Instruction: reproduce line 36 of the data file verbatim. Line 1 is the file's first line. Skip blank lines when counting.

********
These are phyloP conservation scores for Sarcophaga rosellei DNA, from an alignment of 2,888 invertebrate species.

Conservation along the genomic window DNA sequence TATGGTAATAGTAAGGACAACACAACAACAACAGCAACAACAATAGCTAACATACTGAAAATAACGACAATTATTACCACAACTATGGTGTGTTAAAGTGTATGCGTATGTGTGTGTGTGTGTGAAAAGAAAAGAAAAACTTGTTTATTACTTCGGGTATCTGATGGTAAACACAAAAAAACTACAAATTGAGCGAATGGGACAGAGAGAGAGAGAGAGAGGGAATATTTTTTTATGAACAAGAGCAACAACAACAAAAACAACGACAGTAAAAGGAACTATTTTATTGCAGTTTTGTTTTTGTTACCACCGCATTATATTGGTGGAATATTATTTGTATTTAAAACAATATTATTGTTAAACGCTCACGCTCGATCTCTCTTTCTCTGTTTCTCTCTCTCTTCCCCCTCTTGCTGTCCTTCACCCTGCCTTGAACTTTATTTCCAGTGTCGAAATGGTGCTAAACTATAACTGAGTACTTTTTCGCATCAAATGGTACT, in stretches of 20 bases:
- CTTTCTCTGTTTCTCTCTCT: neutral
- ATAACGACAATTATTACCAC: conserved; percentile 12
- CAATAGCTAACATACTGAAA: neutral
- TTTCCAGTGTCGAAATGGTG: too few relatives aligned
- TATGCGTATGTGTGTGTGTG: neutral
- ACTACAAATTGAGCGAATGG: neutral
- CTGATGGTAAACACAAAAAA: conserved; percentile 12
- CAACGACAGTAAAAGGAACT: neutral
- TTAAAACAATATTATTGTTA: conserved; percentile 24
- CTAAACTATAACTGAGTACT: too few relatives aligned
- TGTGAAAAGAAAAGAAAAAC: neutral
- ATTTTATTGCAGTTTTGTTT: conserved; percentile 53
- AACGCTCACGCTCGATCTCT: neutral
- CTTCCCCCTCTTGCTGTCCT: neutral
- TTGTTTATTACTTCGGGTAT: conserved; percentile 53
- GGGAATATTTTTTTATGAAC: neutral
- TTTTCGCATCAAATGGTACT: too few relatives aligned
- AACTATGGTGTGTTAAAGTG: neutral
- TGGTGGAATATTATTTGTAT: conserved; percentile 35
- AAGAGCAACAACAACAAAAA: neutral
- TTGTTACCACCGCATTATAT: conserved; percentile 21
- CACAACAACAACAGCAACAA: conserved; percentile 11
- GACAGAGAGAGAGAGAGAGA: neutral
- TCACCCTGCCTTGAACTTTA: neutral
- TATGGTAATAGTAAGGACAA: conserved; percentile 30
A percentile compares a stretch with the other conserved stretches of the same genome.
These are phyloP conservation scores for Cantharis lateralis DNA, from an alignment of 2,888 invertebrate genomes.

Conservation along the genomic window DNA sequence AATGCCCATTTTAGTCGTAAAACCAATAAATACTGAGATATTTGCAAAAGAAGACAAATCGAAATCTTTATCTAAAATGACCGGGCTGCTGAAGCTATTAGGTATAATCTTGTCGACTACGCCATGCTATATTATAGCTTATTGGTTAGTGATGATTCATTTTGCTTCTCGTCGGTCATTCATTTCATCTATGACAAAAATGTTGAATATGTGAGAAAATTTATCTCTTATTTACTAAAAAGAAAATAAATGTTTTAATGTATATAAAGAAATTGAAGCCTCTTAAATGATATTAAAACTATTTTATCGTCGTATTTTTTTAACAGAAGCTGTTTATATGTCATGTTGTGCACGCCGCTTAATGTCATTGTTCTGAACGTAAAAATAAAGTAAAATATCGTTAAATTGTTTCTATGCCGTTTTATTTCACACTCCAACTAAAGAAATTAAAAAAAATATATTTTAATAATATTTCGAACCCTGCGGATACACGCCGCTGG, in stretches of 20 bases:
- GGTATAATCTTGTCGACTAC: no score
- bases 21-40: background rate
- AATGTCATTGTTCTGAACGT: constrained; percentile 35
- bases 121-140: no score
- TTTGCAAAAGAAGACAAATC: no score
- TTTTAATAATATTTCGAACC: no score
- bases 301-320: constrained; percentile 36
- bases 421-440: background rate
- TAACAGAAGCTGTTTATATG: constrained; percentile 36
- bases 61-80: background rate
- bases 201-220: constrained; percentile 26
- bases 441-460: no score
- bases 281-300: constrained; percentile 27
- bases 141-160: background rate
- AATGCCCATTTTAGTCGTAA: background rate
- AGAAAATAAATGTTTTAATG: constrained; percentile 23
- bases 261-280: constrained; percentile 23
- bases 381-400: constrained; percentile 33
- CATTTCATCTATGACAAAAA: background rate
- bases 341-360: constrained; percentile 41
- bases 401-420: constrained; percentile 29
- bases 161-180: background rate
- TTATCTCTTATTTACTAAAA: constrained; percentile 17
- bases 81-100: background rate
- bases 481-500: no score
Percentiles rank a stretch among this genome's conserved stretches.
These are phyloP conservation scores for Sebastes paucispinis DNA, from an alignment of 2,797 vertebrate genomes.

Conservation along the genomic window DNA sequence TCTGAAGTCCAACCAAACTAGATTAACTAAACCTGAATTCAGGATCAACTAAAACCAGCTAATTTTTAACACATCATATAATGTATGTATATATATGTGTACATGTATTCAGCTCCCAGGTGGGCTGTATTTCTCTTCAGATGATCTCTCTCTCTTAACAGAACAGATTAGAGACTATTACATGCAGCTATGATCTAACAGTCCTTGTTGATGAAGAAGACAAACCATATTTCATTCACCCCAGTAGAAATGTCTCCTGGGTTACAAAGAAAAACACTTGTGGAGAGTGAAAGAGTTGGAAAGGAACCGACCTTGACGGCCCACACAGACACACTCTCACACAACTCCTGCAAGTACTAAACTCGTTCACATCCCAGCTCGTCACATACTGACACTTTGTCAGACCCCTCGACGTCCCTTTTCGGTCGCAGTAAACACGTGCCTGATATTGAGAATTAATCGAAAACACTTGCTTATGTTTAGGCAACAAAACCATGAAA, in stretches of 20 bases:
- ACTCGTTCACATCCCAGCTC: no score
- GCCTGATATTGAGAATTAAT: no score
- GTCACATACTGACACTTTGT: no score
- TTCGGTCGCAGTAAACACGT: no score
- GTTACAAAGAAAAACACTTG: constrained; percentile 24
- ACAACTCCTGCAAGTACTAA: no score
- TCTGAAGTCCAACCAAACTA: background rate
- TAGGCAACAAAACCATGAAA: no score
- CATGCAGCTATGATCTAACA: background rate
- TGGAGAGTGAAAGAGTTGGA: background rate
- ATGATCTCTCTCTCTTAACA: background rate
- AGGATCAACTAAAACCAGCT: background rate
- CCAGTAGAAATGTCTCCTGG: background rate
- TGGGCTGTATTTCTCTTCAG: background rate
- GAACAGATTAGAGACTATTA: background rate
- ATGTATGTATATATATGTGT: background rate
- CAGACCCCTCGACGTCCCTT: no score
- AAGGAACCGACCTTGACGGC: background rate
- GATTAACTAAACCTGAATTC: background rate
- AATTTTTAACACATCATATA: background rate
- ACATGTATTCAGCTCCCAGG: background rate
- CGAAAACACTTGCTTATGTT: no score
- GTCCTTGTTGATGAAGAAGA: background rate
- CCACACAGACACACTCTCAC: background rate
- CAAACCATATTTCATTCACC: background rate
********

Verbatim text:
- TTTTAATAATATTTCGAACC: no score